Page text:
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Raw milk, Wegovy tests, Eisai and Biogen




Medicare estimates the cost of the Alzheimer's drug Leqembi at $3.5 billion

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A new Wegovy study looks at alcohol consumption

Novo has tested its successful GLP-1 drugs Ozempic and Wegovy in a variety of indications: heart failure, Alzheimer’s disease, metabolic dysfunction-associated liver disease, and now – alcohol-related liver disease.

What’s notable is that in a new Phase 2 trial testing combinations of Wegovy with other drugs in this disease, Novo will investigate alcohol intake as a secondary outcome. (The primary outcome is any change in liver scarring or fibrosis.)

Anecdotes and early academic studies suggest that GLP-1 drugs can curb the use of substances like alcohol, tobacco and possibly even opioids, but pharmaceutical companies have so far shied away from formally studying this.

Read more from me and my colleague Isa Cueto.

Senator investigates Amgen’s lung cancer drug

U.S. Senator Dick Durbin (D-Ill.) accuses Amgen of “putting profits before patients” by continuing to sell a high dose of an expensive cancer treatment even when a lower dose that is less expensive and not as toxic has proven to be , are equally effective.

Durbin sent a letter to Amgen investigating the company’s decision to sell its high-dose drug, Lumakras, for non-small cell lung cancer. The senator said the move “will impose significant costs on patients and American taxpayers,” citing Lumakras’ cost to Medicare in 2022 alone of $124 million.

Read more from STAT’s Ed Silverman.

Leqembi is getting closer to being offered as an injection

Eisai and Biogen said today they have filed with the FDA to sell their Alzheimer’s drug Leqembi through a maintenance-dose auto-injector. This means that patients would first go through an initial phase with the current regimen of IV infusions, but then transition to weekly injections for maintenance.

If approved, this would be a significantly more convenient option for patients, as infusions require patients to travel to a medical facility once every two weeks and receive the infusion over an hour.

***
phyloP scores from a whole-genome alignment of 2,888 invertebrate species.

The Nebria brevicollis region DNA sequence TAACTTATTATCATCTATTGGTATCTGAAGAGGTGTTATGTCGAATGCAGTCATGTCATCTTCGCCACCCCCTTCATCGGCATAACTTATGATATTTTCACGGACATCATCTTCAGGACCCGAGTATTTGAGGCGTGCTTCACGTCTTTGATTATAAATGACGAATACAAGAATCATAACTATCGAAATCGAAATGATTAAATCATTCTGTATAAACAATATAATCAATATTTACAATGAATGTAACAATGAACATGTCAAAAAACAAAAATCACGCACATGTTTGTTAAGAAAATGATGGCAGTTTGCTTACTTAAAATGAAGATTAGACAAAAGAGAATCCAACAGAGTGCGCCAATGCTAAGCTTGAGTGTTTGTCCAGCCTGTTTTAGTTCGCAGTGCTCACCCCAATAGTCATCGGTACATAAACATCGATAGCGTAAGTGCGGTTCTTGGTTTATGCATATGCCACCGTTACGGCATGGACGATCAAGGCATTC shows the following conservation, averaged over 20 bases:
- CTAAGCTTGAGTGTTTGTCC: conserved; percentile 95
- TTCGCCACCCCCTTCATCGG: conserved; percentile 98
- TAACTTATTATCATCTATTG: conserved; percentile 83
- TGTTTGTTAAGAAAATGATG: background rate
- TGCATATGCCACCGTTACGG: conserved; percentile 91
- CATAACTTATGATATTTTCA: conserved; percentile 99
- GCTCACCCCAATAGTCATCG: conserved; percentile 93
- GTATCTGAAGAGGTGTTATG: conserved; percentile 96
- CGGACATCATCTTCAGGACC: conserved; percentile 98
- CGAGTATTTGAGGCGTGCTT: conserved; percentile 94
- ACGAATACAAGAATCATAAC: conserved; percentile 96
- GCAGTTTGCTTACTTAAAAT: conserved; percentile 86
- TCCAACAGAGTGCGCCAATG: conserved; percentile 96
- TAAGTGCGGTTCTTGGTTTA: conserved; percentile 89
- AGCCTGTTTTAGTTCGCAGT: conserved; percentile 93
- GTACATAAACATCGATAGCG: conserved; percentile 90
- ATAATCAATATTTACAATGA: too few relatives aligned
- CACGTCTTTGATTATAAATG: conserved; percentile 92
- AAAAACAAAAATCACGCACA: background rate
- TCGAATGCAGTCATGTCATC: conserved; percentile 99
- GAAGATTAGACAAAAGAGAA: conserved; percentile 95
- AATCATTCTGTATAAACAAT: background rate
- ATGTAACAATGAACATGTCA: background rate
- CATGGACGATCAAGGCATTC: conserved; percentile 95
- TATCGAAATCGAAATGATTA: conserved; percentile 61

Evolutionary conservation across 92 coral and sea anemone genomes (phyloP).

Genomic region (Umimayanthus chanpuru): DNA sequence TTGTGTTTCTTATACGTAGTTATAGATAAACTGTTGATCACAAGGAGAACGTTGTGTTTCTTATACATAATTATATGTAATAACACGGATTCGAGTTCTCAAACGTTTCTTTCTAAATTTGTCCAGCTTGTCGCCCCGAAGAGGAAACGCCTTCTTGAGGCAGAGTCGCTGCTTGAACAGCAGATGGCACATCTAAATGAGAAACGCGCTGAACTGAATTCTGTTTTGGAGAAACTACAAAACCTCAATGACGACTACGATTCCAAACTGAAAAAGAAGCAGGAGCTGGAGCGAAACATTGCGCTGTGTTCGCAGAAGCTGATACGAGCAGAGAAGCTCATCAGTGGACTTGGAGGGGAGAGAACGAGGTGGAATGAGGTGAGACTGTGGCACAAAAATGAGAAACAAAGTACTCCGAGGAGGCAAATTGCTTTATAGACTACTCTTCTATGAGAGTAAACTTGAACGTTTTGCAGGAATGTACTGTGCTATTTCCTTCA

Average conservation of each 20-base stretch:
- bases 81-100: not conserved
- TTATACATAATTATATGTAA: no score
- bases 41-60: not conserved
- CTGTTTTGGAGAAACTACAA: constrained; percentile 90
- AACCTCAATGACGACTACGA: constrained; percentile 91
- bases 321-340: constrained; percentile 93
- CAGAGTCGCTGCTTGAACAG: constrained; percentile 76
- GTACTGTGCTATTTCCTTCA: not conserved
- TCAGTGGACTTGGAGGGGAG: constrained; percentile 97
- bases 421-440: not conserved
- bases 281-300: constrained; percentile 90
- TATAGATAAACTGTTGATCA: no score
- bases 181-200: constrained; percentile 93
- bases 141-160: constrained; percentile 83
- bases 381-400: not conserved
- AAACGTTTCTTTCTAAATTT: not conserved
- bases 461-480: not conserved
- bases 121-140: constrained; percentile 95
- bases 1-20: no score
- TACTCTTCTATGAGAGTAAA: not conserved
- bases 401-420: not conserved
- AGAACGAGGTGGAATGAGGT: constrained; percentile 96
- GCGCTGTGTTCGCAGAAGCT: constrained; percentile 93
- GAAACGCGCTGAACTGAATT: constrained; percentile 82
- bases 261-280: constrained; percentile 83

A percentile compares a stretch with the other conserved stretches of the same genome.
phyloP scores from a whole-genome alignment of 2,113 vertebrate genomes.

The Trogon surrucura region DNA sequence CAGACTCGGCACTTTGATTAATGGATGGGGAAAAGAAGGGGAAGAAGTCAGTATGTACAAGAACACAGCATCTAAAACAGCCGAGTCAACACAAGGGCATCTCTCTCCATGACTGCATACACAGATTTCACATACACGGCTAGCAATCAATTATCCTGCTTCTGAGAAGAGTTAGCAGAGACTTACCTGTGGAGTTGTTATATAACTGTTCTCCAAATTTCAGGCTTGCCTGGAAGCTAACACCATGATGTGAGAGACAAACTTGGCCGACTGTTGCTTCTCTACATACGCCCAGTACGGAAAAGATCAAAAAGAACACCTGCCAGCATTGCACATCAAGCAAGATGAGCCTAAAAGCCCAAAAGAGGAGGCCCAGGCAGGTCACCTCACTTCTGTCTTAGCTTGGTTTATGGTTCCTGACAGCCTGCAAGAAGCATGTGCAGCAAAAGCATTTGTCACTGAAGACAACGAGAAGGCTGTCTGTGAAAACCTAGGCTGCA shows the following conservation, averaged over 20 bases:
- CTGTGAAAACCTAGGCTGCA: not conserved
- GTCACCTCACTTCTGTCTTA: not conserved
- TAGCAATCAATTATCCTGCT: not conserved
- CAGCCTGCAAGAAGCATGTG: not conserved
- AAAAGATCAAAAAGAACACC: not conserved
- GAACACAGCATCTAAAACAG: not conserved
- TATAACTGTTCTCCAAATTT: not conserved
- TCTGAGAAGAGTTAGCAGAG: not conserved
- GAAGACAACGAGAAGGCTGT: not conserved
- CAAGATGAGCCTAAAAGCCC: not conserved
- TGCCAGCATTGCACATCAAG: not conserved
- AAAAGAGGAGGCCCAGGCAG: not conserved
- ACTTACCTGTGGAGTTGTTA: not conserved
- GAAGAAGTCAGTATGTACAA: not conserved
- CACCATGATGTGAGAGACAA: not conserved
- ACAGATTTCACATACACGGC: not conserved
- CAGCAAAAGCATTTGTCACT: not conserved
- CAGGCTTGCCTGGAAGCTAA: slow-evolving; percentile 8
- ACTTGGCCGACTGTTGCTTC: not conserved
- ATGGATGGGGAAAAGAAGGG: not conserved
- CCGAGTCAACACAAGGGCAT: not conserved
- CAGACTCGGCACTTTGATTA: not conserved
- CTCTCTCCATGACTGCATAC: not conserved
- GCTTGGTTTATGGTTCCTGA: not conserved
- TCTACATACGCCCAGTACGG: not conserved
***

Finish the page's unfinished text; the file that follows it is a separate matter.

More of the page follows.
But what investors are paying particular attention to is when the companies apply for approval get started patients receiving injections. Maintenance is “nice to have,” but the real focus is on getting shots for induction, “which could increase revenue growth given the convenience factor and reduce healthcare burden,” Jefferies analyst Michael Yee wrote.

The launch of Leqembi, which received full approval last July, was tepid, although it has picked up in recent months as more hospitals set up infusion centers. It brought Biogen first-quarter sales of $19 million, nearly triple the previous quarter’s sales, but still far behind analysts’ earlier forecasts, which suggested the drug would eventually reach billions of dollars a year in sales can generate.

Eisai said in his notes today that Leqembi could generate revenues of $280 million in the US and $360 million globally between the second quarter of 2024 and the first quarter of 2025.

What Leads to Wegovy’s Heart Benefit? Depends on which company you ask

At an obesity conference this week, researchers presented some follow-up analyzes from the pivotal study showing that Wegovy may reduce the risk of cardiovascular complications. Was among them a short analysis that supported the idea that Wegovy’s heart benefits may not be solely due to weight loss.

The data presented in the analysis was quite limited, and an outside researcher I spoke with cautioned against overinterpreting the data. “It appears that there are weight-loss-independent effects, but these data do not rule out the possibility of additional weight-loss-dependent effects,” said Lee Kaplan, chief of obesity medicine at the Geisel School of Medicine at Dartmouth.

As more analyzes tease apart the factors behind Wegovy’s heart benefits, it’s worth keeping in mind how these findings factor into each drug company’s arguments about the value of their own anti-obesity drugs.

Novo has put forward the idea that there are weight loss-independent effects that promote Wegovy’s heart benefit. (See this interview with the company’s head of development.) This argument makes Wegovy stand out and suggests that other anti-obesity drugs that use different mechanisms (such as Eli Lilly’s Zepbound) aren’t necessarily helpful for the heart just because they lead to weight loss.

Meanwhile, Lilly supports the idea that much of Wegovy’s heart benefit is due to weight loss. (See this interview with the company’s Chief Scientific Officer.) If this is the case, it could indicate that Zepbound, which appears to lead to more weight loss than Wegovy, could also provide a greater cardiovascular benefit than Wegovy.

We will keep an eye on future analyses. For more on this topic and what science shows us so far, check out this story from last year.

Read more

  • My Encounter with the Raw Milk Black Market: Quick, Easy, and Not Controlled by the FDA, STAT
  • The White House Raises Tariffs on Chinese Medical Products, STAT
  • CVS is ready to dump 10% of its Medicare Advantage members next year, STAT
  • What we know about the health effects of extreme heat after the hottest summer on record, STAT